Back when I signed my first lease in 2016, I wasn't planning on opening a boutique. The election had just happened, I was a craft show artist experiencing ethical panic with my fellow makers during that year's holiday shows. Things were not looking good for the economy, our souls, or our futures. Still, I was leasing a shop space. Also, I am incredibly stubborn when I want something, and I wanted the idea of being a shopkeeper to be my reality. I had visions of my skirt-wearing, hair coiffed self twirling around the space all filled with treasures, holding a broom (handmade, obviously) in one hand, and delivering a fresh flowers from a basket to passing children in my other. Ah, hindsight. Anyway. When I first started dreaming up what a shop curated by me would look like, there were a few brands I instantly knew would become "core collections" in any brick + mortar space I was going to be in charge of. Shepherd's Run Jewelry was among the firsts that I reached out to in the weeks after deciding that 85 Main Street would not only be my personal pottery studio, but also a handmade marketplace. A shop. A permanently open fixture in downtown Maynard. Something I would make for the people of a place I didn't yet know.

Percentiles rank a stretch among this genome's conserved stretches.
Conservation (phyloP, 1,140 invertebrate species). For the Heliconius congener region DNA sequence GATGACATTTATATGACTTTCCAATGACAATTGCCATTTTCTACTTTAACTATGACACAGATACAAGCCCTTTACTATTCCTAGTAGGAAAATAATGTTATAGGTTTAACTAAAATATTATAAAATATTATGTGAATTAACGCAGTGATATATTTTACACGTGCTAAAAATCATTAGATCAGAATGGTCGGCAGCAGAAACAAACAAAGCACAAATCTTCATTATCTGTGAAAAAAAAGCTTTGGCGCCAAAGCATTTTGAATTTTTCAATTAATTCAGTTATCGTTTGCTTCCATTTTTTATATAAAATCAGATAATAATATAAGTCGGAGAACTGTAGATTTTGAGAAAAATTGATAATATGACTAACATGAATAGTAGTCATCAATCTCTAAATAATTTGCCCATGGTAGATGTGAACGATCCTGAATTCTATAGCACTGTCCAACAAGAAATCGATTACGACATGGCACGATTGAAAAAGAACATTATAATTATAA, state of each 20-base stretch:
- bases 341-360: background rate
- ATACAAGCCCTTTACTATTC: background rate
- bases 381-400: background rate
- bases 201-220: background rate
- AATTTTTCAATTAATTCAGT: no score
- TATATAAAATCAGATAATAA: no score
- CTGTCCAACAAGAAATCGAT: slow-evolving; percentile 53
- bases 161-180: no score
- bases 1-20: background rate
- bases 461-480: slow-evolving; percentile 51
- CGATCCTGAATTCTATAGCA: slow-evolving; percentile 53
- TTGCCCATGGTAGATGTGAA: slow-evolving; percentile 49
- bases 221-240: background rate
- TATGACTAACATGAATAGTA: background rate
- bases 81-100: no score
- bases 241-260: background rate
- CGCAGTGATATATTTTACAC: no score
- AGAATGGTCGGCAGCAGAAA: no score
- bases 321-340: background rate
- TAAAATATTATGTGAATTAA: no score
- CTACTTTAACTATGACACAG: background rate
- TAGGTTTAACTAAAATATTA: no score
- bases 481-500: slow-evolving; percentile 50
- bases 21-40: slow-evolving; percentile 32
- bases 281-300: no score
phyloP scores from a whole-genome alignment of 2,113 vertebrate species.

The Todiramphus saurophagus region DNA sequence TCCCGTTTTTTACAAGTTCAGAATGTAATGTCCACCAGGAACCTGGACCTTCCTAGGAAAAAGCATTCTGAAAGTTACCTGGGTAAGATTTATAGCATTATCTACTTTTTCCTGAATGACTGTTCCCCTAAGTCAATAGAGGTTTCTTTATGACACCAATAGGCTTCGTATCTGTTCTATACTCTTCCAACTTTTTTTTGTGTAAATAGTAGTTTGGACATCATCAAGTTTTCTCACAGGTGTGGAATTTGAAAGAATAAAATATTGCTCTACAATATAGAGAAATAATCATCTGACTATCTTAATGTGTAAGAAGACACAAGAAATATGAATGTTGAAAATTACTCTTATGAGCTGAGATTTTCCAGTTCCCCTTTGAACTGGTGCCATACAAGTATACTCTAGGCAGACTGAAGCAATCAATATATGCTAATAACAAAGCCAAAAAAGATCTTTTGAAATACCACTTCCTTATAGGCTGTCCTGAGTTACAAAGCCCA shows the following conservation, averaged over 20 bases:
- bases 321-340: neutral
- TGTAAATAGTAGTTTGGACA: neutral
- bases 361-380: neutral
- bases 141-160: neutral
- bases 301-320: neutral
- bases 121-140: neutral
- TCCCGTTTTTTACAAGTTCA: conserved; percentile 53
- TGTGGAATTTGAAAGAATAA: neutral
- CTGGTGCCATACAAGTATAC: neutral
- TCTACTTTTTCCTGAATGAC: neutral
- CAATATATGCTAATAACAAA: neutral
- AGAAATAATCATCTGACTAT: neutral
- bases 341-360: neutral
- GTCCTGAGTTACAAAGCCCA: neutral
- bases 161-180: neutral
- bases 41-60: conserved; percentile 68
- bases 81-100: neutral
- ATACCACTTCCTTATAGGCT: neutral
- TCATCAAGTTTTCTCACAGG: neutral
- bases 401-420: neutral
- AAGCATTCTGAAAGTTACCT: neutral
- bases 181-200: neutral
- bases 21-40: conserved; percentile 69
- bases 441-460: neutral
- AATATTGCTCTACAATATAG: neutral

Rebecca and I go back to those days before Kind Goods was ever an inevitable truth. Between 2014-2017 (and even still on very rare occasions) we vended together at art fairs, craft shows, and pop up markets. Her work has this incredible energy to it that I have always been drawn to, and it's one of those things that when you see it - you know the person responsible for it has a special, unidentifiable quality about them. Her jewelry is just that. Familiar, with a sense of undeniable magic always bubbling just below the surface. This is especially apparent when you see her whole collection together. The shapes and textures are one's most of us have memorized because they are all around us, all the time. Ocean-worn pebbles. The gently undulating carvings of rivers. Dew drops and sun flares and the way light catches the surface of your favorite lake. It isn't specifically coastal or even New England-y, even though it is made right here in Massachusetts. Rather, it is quietly complicated, both energetically, and in the detail work. Tiny riveted hinges, the seemingly random surfaces created by her love of vintage tools, the finesse. It is easy to wear, and easy to collect, because even though you see these shapes every day in nature, the way Rebecca brings it all together always feels fresh because in essence - water nearly always is. For me - as a person who loves to be outside, whose personal work is also driven by the natural world - it feels like an extension of my heart, in jewelry form. Organic. Modern. Minimal. Intentional.